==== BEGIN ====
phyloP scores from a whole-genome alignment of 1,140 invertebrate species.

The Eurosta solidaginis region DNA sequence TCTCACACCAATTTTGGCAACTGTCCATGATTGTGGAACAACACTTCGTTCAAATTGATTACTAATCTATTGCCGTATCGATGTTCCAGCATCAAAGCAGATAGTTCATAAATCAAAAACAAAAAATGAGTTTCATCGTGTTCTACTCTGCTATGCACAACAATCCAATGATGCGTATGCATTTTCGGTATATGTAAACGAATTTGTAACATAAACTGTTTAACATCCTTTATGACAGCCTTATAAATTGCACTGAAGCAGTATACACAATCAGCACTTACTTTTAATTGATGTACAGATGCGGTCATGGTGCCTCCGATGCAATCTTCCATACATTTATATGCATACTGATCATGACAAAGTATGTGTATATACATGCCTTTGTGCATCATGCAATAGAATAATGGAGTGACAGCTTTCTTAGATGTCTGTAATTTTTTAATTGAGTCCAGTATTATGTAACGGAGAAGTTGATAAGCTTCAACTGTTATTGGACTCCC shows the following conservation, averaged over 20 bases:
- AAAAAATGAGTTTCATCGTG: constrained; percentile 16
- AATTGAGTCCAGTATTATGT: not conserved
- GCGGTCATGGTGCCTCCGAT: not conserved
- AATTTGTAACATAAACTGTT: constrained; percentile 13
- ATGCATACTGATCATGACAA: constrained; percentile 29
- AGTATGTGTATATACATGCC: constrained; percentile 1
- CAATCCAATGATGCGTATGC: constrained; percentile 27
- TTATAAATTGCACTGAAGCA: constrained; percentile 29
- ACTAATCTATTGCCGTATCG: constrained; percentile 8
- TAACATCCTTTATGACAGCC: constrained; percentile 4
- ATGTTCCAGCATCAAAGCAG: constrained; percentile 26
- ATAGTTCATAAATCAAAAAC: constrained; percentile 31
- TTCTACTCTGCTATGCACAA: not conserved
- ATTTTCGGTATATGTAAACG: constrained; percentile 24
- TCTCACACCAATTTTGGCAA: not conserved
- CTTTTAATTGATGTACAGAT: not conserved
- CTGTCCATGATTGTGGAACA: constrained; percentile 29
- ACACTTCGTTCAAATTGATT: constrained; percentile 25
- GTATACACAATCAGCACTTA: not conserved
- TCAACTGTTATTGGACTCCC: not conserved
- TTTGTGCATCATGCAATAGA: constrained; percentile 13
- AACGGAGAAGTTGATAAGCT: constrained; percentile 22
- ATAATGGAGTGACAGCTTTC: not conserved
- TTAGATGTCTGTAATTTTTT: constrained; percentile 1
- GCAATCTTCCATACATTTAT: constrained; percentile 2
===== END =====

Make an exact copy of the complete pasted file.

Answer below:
phyloP scores from a whole-genome alignment of 1,140 invertebrate species.

The Eurosta solidaginis region DNA sequence TCTCACACCAATTTTGGCAACTGTCCATGATTGTGGAACAACACTTCGTTCAAATTGATTACTAATCTATTGCCGTATCGATGTTCCAGCATCAAAGCAGATAGTTCATAAATCAAAAACAAAAAATGAGTTTCATCGTGTTCTACTCTGCTATGCACAACAATCCAATGATGCGTATGCATTTTCGGTATATGTAAACGAATTTGTAACATAAACTGTTTAACATCCTTTATGACAGCCTTATAAATTGCACTGAAGCAGTATACACAATCAGCACTTACTTTTAATTGATGTACAGATGCGGTCATGGTGCCTCCGATGCAATCTTCCATACATTTATATGCATACTGATCATGACAAAGTATGTGTATATACATGCCTTTGTGCATCATGCAATAGAATAATGGAGTGACAGCTTTCTTAGATGTCTGTAATTTTTTAATTGAGTCCAGTATTATGTAACGGAGAAGTTGATAAGCTTCAACTGTTATTGGACTCCC shows the following conservation, averaged over 20 bases:
- AAAAAATGAGTTTCATCGTG: constrained; percentile 16
- AATTGAGTCCAGTATTATGT: not conserved
- GCGGTCATGGTGCCTCCGAT: not conserved
- AATTTGTAACATAAACTGTT: constrained; percentile 13
- ATGCATACTGATCATGACAA: constrained; percentile 29
- AGTATGTGTATATACATGCC: constrained; percentile 1
- CAATCCAATGATGCGTATGC: constrained; percentile 27
- TTATAAATTGCACTGAAGCA: constrained; percentile 29
- ACTAATCTATTGCCGTATCG: constrained; percentile 8
- TAACATCCTTTATGACAGCC: constrained; percentile 4
- ATGTTCCAGCATCAAAGCAG: constrained; percentile 26
- ATAGTTCATAAATCAAAAAC: constrained; percentile 31
- TTCTACTCTGCTATGCACAA: not conserved
- ATTTTCGGTATATGTAAACG: constrained; percentile 24
- TCTCACACCAATTTTGGCAA: not conserved
- CTTTTAATTGATGTACAGAT: not conserved
- CTGTCCATGATTGTGGAACA: constrained; percentile 29
- ACACTTCGTTCAAATTGATT: constrained; percentile 25
- GTATACACAATCAGCACTTA: not conserved
- TCAACTGTTATTGGACTCCC: not conserved
- TTTGTGCATCATGCAATAGA: constrained; percentile 13
- AACGGAGAAGTTGATAAGCT: constrained; percentile 22
- ATAATGGAGTGACAGCTTTC: not conserved
- TTAGATGTCTGTAATTTTTT: constrained; percentile 1
- GCAATCTTCCATACATTTAT: constrained; percentile 2